1891 Census – Guildford. RG12; Piece: 560; Folio: 54; Page: 31. Reproduced with kind permission by Ancestry.co.uk

I was chatting to a friend at the weekend (someone as obsessed with family as I am, if that’s possible!) and we were celebrating the fact that she had found some information on a rather elusive ancestor.

She had first started researching this particular chap over 10 years ago, but with little success. She had the odd rummage around to try and find more about him but the odds were against him until she recently noticed some new records which had been added to the Find My Past website. On a hunch, she typed in his name and, to cut a long story short, found a set of records which gave her a huge amount of information and answered several queries she had about his family. This definitely deserved a celebratory cup of coffee and a custard cream!

I think this highlights two very important aspects of family history research:

1) Never give up the search!
2) Remember that all the genealogical websites are constantly updating their sites and adding new sets of records.

England & Wales, Civil Registration Birth Index, 1857. Reproduced by kind permission from Ancestry.co.uk

People often ask me “which is the best to subscribe to, Ancestry.com or Find My Past or The Genealogist?”. Well, they are all good and while they share some sets of records (eg, the census, the BMD indexes, etc) they also have different sets of records. For example, Ancestry.com has Surrey and Dorset parish registers (among others) but Find My Past has Welsh parish registers and the 1939 Register. The Genealogist has the tithe maps and various sets of wills that the others don’t have.

However, even the records that are shared can vary. For example, take the census. Ancestry.com and Find My Past use different sets of indexes, so you might well find that someone has transcribed something one way on Ancestry and another way on Find My Past. If you can, it’s well worth searching on both to try and find a missing ancestor.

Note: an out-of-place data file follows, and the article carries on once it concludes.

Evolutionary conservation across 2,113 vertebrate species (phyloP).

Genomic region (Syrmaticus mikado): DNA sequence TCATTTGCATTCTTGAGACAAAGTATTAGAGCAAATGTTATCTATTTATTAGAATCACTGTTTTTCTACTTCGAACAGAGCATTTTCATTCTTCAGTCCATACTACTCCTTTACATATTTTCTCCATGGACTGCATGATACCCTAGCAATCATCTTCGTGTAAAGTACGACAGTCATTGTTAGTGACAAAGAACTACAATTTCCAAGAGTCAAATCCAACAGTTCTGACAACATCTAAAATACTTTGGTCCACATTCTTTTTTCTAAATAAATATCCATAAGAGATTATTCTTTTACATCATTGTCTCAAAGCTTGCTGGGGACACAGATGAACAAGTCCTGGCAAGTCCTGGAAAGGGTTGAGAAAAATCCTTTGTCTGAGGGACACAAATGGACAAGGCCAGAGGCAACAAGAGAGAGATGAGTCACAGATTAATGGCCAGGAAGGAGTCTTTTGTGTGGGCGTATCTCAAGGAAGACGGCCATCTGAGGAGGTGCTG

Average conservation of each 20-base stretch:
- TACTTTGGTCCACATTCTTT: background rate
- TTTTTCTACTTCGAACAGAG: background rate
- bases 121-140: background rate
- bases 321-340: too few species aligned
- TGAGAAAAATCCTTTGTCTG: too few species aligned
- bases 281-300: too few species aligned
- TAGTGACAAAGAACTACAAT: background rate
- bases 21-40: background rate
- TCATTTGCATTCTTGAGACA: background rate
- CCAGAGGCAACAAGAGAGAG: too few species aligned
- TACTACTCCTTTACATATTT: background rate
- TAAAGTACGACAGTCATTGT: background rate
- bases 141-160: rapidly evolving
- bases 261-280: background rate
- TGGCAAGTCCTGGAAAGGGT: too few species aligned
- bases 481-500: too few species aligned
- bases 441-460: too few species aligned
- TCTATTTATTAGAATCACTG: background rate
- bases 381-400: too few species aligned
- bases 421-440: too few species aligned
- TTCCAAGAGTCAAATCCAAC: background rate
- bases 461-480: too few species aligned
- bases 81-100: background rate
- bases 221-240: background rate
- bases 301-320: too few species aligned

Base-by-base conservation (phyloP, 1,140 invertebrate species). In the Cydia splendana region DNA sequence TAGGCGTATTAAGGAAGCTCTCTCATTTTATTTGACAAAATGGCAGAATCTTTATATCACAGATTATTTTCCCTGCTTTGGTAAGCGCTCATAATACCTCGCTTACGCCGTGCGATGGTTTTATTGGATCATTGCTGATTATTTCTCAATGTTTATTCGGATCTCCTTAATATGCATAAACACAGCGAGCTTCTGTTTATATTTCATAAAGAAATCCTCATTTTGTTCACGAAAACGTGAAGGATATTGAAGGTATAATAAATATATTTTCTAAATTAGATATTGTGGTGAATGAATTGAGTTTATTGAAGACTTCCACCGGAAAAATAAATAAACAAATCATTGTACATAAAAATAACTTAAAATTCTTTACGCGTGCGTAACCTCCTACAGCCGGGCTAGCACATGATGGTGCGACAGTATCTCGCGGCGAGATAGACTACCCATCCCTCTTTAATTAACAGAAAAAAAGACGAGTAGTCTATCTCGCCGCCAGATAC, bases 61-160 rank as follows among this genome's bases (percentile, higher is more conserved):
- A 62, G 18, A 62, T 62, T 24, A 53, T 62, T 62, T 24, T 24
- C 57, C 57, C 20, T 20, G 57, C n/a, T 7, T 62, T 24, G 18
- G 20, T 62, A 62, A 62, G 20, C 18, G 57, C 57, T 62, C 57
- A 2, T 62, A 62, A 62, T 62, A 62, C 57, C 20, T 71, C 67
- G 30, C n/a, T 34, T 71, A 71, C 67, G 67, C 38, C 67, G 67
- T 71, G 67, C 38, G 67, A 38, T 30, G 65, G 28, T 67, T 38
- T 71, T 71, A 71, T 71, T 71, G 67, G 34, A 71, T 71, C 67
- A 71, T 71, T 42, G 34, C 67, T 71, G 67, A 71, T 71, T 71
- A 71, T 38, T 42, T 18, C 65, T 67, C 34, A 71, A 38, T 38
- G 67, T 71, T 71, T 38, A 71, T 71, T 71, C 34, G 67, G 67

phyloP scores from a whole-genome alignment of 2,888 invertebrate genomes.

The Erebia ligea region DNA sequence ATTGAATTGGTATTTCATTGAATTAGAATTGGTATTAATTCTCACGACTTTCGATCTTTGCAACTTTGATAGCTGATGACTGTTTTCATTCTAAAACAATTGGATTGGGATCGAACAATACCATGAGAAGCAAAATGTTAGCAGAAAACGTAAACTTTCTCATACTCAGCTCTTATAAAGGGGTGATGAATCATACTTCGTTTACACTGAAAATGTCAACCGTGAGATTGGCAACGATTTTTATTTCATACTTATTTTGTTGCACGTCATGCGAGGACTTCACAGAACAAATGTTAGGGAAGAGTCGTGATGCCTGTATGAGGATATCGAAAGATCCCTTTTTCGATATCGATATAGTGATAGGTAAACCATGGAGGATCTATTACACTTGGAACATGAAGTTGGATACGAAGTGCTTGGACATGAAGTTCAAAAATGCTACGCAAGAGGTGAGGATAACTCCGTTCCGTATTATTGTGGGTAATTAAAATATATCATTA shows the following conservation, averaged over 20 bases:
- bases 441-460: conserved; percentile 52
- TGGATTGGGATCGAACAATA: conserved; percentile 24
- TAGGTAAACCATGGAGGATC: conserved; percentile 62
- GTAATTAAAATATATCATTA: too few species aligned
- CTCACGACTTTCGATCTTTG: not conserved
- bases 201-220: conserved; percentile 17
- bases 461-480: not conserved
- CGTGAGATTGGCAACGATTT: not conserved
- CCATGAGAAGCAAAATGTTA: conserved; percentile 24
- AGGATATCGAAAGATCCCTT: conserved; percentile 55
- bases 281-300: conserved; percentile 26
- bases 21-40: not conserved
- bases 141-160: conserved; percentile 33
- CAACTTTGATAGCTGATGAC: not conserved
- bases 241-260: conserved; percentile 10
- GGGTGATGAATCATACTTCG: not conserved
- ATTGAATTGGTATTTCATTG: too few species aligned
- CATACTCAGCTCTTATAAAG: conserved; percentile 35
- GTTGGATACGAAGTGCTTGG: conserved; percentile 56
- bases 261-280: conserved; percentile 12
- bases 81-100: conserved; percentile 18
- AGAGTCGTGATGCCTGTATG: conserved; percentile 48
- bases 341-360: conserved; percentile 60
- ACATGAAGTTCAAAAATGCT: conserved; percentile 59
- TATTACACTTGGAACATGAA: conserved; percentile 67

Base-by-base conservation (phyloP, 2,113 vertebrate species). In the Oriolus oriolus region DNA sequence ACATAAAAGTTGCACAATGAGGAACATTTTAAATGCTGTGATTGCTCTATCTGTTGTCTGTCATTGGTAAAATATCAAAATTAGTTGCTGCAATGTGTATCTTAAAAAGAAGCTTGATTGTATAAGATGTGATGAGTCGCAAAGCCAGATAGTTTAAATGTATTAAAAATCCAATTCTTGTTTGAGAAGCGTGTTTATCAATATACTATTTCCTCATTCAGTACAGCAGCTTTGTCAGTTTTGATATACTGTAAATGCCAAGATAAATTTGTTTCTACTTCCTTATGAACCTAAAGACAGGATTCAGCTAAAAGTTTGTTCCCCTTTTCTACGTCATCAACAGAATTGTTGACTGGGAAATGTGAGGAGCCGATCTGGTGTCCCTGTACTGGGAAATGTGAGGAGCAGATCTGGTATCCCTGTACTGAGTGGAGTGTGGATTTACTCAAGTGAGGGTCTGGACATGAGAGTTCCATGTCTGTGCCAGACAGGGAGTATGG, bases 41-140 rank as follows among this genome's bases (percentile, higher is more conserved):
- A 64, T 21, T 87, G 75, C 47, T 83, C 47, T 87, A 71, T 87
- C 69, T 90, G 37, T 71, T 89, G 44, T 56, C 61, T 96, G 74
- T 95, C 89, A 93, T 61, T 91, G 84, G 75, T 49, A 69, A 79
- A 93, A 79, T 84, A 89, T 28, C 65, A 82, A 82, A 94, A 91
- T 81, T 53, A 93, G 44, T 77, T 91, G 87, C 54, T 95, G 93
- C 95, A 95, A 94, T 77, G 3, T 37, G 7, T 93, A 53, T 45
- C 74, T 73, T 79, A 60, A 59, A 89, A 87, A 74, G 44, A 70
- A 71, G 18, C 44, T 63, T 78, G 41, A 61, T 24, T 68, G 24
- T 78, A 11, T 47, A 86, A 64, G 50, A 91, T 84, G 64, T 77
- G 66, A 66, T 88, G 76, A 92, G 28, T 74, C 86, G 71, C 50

Also, don’t just use the indexes (and we’ve talked about this before!). If you can browse through a set of records, do so. You may find other family members while you do!

If you subscribe to Ancestry or Find My Past, they will send you regular updates on what they have just released. Now, obviously, they are commercial companies and will be trying to ‘sell’ their product so they can ‘over-egg’ the pudding from time to time in but nevertheless, these updates are useful as they remind us of all their new accessions and indexes. Incidentally, it is worth scrolling down the pages of the various collections on these sites and reading the small print. These should tell you exactly what is included in the collection and, more importantly, what is not!

Edinburgh City Archives; Edinburgh, Scotland; Register of Voters for the City of Edinburgh and the Burgh of Leith; Reference: SL56/16. Reproduced with kind permission by Ancestry.co.uk

Ancestry.com have just announced a ‘latest addition’ to their database which are Scottish electoral registers. They are not for the whole of Scotland but cover quite a few large areas and include Edinburgh and Glasgow. Now, as anyone with Scottish ancestors will tell you, most of the records relating to Scotland can be found on the excellent Scotland’s People website. However, this is not a subscription site and you pay for each document you want to see. If you already have a subscription to Ancestry.com (and remember it’s free to use here at the Surrey History Centre) this is a very useful addition to your armoury of Scottish resources.

So keep checking to see what’s new on these sites – you might find some pleasant surprises.

Happy researching!

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